Responding to COVID-19 is not only a question of preparedness, it is fundamentally a question of peace and security, and of political and financial decisions that will have the capacity to address the broader socio-economic consequences of the pandemic as it continues to unfold. As was the case with the response to HIV, COVID-19 is producing new opportunities for smart partnerships at scale and across sectors
The COVID-19 pandemic is imposing itself as the greatest crisis since the Great Depression. It is affecting – and revealing structural socio-economic weaknesses in – all regions of the world.
Responding to COVID-19 is not only a question of preparedness, it is fundamentally a question of peace and security, and of political and financial decisions that will have the capacity to address the broader socio-economic consequences of the pandemic as it continues to unfold.
As was the case with the response to HIV, COVID-19 is producing new opportunities for smart partnerships at scale and across sectors (see box below).
In only six months, the rapid spread of the COVID-19 pandemic has deeply damaged the existing social, economic and political structures across the globe. The speed and brutality of the phenomenon has caught all governments and institutions off guard. At the same time the pandemic has served as a powerful revelator of social and economic vulnerabilities in all countries.
While some progress was made in building a solid partnership agenda within the Aid Effectiveness Agenda, it must be recognized that this agenda has not produced the kinds of results that had been anticipated.
COVID-19 is indeed triggering commitments to respond efficiently and accelerate improvements in cooperation and partnership-building across sectors. Today, however, the institutional landscape has profoundly evolved with the United Nations (UN) and African institutions recognizing the growing role of the private sector, innovation and partnerships.
Lessons from HIV:
Twenty years ago, the international community orchestrated a full-fledged response to HIV/AIDS, realizing that it had become a threat to the peace and security of entire regions of the world and to decades of development gains.
In January 2000, the UN Security Council held its first meeting on HIV and Security. US Ambassador Richard Holbrooke worked closely with UN Secretary-General Kofi Annan to garner support for a call to action. This was a major turning point for making HIV treatments available in the Global South.
The UNSC meeting also triggered a series of further global events, including the G8 in Genoa in June 2001 where the Global Fund was established. These actions were the result of strong political consensus and leadership.
The private sector played a central role in establishing the governance of the Global Fund and defining the partnership modalities in support of grant implementation. The operational partnership model coined as ‘co-investment’ produced a broad range of innovative partnerships by which private players accepted the basic principles in support of national priorities and plans as well as transparency and accountability.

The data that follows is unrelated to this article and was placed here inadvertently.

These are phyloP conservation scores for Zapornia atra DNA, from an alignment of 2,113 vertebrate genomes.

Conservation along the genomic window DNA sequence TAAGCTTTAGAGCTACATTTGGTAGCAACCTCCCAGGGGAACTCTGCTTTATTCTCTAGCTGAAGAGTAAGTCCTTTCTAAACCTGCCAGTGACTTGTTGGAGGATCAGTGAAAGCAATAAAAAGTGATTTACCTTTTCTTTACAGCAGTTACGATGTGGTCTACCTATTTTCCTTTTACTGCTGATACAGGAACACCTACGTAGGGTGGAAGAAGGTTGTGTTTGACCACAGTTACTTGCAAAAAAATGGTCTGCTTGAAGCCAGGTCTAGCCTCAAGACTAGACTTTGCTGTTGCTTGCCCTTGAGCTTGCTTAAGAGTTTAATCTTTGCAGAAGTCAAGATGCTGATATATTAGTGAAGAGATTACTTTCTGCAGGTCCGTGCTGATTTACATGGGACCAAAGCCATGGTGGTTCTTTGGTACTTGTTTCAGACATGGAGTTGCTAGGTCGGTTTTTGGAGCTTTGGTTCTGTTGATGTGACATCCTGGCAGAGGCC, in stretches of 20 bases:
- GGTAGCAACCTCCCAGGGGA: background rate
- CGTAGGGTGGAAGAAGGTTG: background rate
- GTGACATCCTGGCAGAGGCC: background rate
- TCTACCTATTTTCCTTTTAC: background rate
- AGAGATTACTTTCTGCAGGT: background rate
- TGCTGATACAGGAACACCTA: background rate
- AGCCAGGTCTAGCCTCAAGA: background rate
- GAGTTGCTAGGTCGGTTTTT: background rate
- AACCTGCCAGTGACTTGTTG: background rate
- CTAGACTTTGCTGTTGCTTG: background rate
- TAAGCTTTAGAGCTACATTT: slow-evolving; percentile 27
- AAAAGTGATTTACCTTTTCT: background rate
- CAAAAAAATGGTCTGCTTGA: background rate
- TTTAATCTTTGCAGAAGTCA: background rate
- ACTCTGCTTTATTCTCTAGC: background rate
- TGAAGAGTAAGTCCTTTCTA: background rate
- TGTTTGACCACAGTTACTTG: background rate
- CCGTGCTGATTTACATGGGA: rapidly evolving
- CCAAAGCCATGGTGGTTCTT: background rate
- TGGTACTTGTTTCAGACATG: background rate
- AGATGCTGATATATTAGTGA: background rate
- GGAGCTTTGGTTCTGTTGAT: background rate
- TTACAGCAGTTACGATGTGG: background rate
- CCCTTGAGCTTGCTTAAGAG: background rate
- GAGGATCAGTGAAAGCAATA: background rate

PEPFAR was also an early endorser of this approach. The co-investment model was flexible enough to produce the beginnings of cross-sector partnerships linking health to Agriculture, Food Security and Nutrition. COVID-19 is an opportunity to put co-investment to work again.
Africa-driven strategies and partnerships – an opportunity to deliver smart solutions at scale
Health systems in Africa have benefited from sustained investments from governments, GFATM, PEPFAR and many other sources committed to specific diseases as well as health systems strengthening. But on the aggregate these systems remain weak.
Plans to fight COVID-19 are emerging from organizations across the planet. It will be important to analyze those proposals that will be the most strategic in supporting the goals of African governments and institutions working closely with the World Health Organization (WHO) and UN.
WHO has engaged forcefully with the private sector, together with the World Economic Forum (WEF), to structure a strong private partnership track supporting a Covid Action Platform. In parallel the IMF, World Bank (WB) and major players such as the European Commission have put forward ambitious plans to tackle the health and socio-economic consequences of COVID-19 and the need to focus support towards Africa across strategic sectors.
Digital innovations and data systems at scale will support the Health / Nutrition / Agriculture / Resilience nexus
While interventions to build the direct response to COVID-19 are already at play, the need to address broader challenges related to food security, nutrition and climate change has been expressed forcefully. The World Food Program (WFP) has put forward strong messages concerning the rapid deterioration of food security indicators expected as a result of the pandemic. The Sahel is certainly the most vulnerable, currently facing the impacts of COVID-19, food security and climate risks together with political instability.